Cruel Obituary Focuses on Colleen McCullough’s Appearance


In April 2013, the New York Times notoriously memorialized rocket scientist Yvonne Brill by mentioning her “mean beef stroganoff” and position as the “world’s best mom” in the opening paragraph, before “surprising” readers with her scientific accomplishments: “But Yvonne Brill, who died on Wednesday at 88 in Princeton, N.J., was also a brilliant rocket scientist who in the early 1970s invented a propulsion system to keep communications satellites from slipping out of their orbits.”

The hullaballoo that followed that obituary was not unlike what has happened in the last 24 hours, after The Australian — a right-wing newspaper owned by Rupert Murdoch — introduced its obituary of Colleen McCullough, author of the beloved Thorn Birds saga, with a comment about her weight:

COLLEEN McCullough, Australia’s best-selling author, was a charmer. Plain of feature, and certainly overweight, she was, nevertheless, a woman of wit and warmth. In one interview, she said: “I’ve never been into clothes or figure and the interesting thing is I never had any trouble attracting men.”

Since this sexist and rather cruel lede appeared, Twitter has responded with the hashtag #MyOzObituary, with people summing up their own lives in a similar fashion, foibles and physical defects before accomplishments.

I loved Jennifer Weiner’s take on herself:

And Julia Baird’s summation of Norman Mailer’s career:

Joel Meares rewrote the obituatires of male literary luminaries in the style of this, calling Tolkien orc-like and Mark Twain unkempt.

If it’s not enough that McCullough’s “certain” heft is mentioned before, say, The Thorn Birds, the sentence seems to suggest that those who are “plain” and “overweight” aren’t typically warm and witty, that these are qualities that need to be overcome to be a decent writer. And then there’s the question of gender: how often do we see men eulogised in ways that begin with their physical features, Andre the Giant aside? And – major gak – who but women are ever described in that most awful of ways, “plain”?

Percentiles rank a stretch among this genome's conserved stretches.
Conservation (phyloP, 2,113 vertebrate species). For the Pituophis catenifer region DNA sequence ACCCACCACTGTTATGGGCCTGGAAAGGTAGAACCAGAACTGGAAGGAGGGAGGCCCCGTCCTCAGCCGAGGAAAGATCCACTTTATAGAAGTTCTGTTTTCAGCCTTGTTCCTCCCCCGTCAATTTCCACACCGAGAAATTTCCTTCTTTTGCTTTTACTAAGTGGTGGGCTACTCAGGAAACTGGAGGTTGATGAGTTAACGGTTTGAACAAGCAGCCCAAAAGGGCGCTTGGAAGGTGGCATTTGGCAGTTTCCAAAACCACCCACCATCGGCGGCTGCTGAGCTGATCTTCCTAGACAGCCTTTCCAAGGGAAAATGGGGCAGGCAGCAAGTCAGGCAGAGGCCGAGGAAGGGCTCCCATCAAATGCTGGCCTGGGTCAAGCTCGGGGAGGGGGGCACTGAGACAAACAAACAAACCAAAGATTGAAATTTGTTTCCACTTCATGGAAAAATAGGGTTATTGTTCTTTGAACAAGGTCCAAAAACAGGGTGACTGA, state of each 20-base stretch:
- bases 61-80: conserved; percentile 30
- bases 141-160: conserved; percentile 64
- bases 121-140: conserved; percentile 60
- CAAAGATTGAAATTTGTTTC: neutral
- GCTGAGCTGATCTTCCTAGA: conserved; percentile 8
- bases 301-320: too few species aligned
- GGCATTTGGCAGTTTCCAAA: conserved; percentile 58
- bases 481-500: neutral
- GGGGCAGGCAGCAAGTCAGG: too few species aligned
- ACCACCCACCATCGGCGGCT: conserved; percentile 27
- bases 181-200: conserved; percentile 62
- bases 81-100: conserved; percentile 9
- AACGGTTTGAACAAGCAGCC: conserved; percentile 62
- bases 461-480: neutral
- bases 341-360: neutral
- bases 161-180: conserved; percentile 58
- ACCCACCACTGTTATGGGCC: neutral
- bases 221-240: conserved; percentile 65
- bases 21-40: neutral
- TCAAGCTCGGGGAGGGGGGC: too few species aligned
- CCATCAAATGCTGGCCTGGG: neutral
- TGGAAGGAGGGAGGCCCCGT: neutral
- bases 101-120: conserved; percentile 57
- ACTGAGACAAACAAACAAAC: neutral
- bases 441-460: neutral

Some people got a bit more imaginative:

It is heartening to see how much righteous indignation was stirred up by The Australian‘s obituary. Yet it remains both a symptom and cause of sexism that the public lives of women are continually reduced to both their relationships with men and with the male gaze. After reading more about McCullough’s life this morning, I began to feel as though the lede of the Australian article was almost a purposeful or subconscious act of vengeance, a desire to bring the successful writer down a peg or two even in death.

And the New York Times obituary, which is incredibly evocative of McCullough’s work, life, attitude and personality, reveals something even more tragic. The comments from The Australian‘s obituary echo the borderline-abusive talk she received growing up.

“I’ve said it before and I’ll say it again,” Ms. McCullough’s memoir quotes her father’s telling her. “Get out and get a job as a mangle hand in a laundry. That’s all you’re good for — you’ll never get a husband, you’re too big and fat and ugly.”

It’s fortunate that McCullough grew up to be not only a remarkably successful writer, but a clear adherent of the IDGAF school of female success.

“I think in their heart of hearts all these people know that I’m more secure than they are, more confident than they are and smarter than they are,” she said of her critics in a 2007 interview on Australian television. In her nearly four decades in the limelight, it was one of her few printable replies on the subject.

As delightful as McCullough’s ripostes are, it would be so lovely to live in a world where women didn’t have to be as brilliantly dismissive as she became, in order to merely live comfortably with major success.

There’s something so telling about all the women writers and thinkers on Twitter, myself included, who are gleefully participating in the #MyOzObituary hashtag. Women are so easily able to spit out a summation of how the world might view our so-called physical flaws or lack of ladylike qualities. We live in a world where we’re never fully able to forget those transgressions against prescribed gender roles.

And we understand that all the bestselling books, all the professional victories, in the universe will never eclipse those flaws in the eyes of some.